According to a sleep specialist, it’s okay to take a nap.
A short nap — 10 to 20 minutes is optimal for most people — can be restorative, says Michael Silber, M.B.Ch.B., co-director of the Center for Sleep Medicine at Mayo Clinic’s campus in Rochester.
“There’s a general belief that sleep is unnecessary, that we’re wasting time because there’s too much to do,” says Dr. Silber in an interview in the October issue of Mayo Clinic Women’s HealthSource.
But most adults need seven to eight hours of sleep a night to feel refreshed. A nap can help when work or family demands prevent adequate sleep, says Dr. Silber.
However, he cautions that a nap that’s too long or too late in the day might backfire. The optimal time for a nap varies for each individual, but 10-20 minutes in the early afternoon is considered optimal.
Sleep too long and you could wake up feeling groggy, disoriented and not at peak performance. The medical term for this feeling is sleep inertia. It’s probably the result of waking up in the deep stage of the sleep cycle. And a nap too late in the day can interfere with nighttime sleep.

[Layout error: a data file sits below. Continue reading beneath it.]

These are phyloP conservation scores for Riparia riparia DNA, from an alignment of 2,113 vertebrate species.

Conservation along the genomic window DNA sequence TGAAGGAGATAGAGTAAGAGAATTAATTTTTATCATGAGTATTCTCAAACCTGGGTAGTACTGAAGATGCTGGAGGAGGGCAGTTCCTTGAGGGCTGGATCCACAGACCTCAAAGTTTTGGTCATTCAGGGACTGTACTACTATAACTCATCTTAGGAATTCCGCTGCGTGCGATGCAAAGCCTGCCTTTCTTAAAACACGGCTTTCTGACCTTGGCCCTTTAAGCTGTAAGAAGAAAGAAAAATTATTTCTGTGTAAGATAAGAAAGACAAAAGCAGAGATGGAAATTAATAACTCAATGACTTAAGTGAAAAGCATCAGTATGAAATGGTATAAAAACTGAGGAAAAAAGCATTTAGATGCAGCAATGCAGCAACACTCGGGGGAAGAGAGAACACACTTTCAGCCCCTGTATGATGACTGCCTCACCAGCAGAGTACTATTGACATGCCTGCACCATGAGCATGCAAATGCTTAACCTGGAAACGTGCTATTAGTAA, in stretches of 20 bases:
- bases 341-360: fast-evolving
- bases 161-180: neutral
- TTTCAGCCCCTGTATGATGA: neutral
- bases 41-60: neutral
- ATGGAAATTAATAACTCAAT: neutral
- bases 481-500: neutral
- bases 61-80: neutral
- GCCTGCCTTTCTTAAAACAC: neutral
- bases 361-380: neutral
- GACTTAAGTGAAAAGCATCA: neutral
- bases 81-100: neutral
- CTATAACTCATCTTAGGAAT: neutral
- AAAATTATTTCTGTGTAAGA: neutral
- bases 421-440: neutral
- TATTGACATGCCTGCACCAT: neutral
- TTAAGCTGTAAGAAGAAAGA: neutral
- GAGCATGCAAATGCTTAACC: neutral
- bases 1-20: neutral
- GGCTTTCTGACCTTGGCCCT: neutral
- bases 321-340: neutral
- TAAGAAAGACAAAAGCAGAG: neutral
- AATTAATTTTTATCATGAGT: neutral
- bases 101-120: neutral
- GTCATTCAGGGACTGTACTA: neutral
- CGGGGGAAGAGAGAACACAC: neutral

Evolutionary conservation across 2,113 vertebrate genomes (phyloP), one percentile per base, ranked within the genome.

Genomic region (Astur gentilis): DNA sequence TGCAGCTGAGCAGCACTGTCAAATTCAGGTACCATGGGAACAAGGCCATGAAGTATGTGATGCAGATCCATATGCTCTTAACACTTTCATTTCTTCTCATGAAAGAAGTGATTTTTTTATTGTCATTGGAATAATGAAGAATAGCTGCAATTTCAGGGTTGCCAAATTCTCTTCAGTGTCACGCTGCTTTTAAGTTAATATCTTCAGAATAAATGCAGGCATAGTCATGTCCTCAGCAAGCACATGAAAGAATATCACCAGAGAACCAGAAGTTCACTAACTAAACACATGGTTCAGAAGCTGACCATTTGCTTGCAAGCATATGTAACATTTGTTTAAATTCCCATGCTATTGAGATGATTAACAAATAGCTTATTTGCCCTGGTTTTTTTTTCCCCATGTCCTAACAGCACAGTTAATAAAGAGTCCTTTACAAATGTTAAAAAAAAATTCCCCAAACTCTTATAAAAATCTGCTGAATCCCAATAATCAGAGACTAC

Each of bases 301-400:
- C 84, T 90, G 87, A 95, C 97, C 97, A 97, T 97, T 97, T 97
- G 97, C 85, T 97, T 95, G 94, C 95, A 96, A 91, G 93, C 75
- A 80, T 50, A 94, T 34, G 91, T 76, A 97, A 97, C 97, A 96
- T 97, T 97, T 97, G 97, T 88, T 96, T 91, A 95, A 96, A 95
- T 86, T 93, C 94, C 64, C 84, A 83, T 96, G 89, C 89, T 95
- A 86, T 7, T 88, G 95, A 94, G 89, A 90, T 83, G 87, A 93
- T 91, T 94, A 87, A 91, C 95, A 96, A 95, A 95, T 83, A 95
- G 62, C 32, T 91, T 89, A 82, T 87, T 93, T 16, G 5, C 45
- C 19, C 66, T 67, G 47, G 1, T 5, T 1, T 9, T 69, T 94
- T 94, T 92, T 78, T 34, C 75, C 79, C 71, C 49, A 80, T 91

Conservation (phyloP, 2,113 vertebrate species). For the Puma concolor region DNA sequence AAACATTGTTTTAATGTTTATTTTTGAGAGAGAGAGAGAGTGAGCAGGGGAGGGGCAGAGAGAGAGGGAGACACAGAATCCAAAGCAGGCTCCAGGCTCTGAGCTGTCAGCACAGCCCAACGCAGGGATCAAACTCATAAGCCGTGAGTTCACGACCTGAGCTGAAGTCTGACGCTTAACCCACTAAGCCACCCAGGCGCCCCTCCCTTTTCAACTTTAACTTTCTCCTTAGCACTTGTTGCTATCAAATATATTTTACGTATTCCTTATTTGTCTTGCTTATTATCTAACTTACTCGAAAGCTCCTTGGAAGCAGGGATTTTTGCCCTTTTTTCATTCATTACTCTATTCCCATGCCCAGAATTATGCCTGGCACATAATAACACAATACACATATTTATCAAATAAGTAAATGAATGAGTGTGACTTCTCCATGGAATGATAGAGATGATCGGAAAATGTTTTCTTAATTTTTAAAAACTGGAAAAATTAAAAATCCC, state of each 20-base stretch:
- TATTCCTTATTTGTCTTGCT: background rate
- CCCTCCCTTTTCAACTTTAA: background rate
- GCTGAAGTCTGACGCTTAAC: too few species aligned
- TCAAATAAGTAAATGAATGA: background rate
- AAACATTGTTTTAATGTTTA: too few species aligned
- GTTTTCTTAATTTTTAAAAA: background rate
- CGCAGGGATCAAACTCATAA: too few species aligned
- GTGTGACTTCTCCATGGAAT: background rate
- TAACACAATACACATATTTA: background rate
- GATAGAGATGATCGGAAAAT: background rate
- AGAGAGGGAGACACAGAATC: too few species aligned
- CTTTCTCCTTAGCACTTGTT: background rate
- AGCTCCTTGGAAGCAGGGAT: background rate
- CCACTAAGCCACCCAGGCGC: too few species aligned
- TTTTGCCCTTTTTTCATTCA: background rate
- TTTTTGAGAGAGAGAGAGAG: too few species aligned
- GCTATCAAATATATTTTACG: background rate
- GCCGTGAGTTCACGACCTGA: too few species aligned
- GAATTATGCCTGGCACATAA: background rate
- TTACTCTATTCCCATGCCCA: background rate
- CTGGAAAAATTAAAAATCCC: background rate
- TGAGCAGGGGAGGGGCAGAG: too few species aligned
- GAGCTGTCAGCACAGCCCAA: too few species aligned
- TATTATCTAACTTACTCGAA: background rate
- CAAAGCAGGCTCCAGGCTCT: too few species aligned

So how do you know if you are getting adequate sleep? “If you’re yawning, can’t keep your eyes open or are involuntarily dozing off at times, you’re probably getting insufficient sleep at night,” says Dr. Silber. The best remedy is more nighttime sleep. When that’s not possible, take a nap.
If more nighttime sleep and naps don’t resolve daytime sleepiness, check with a doctor about underlying medical problems that could contribute to daytime sleepiness such as sleep apnea or narcolepsy.
Source: Mayo Clinic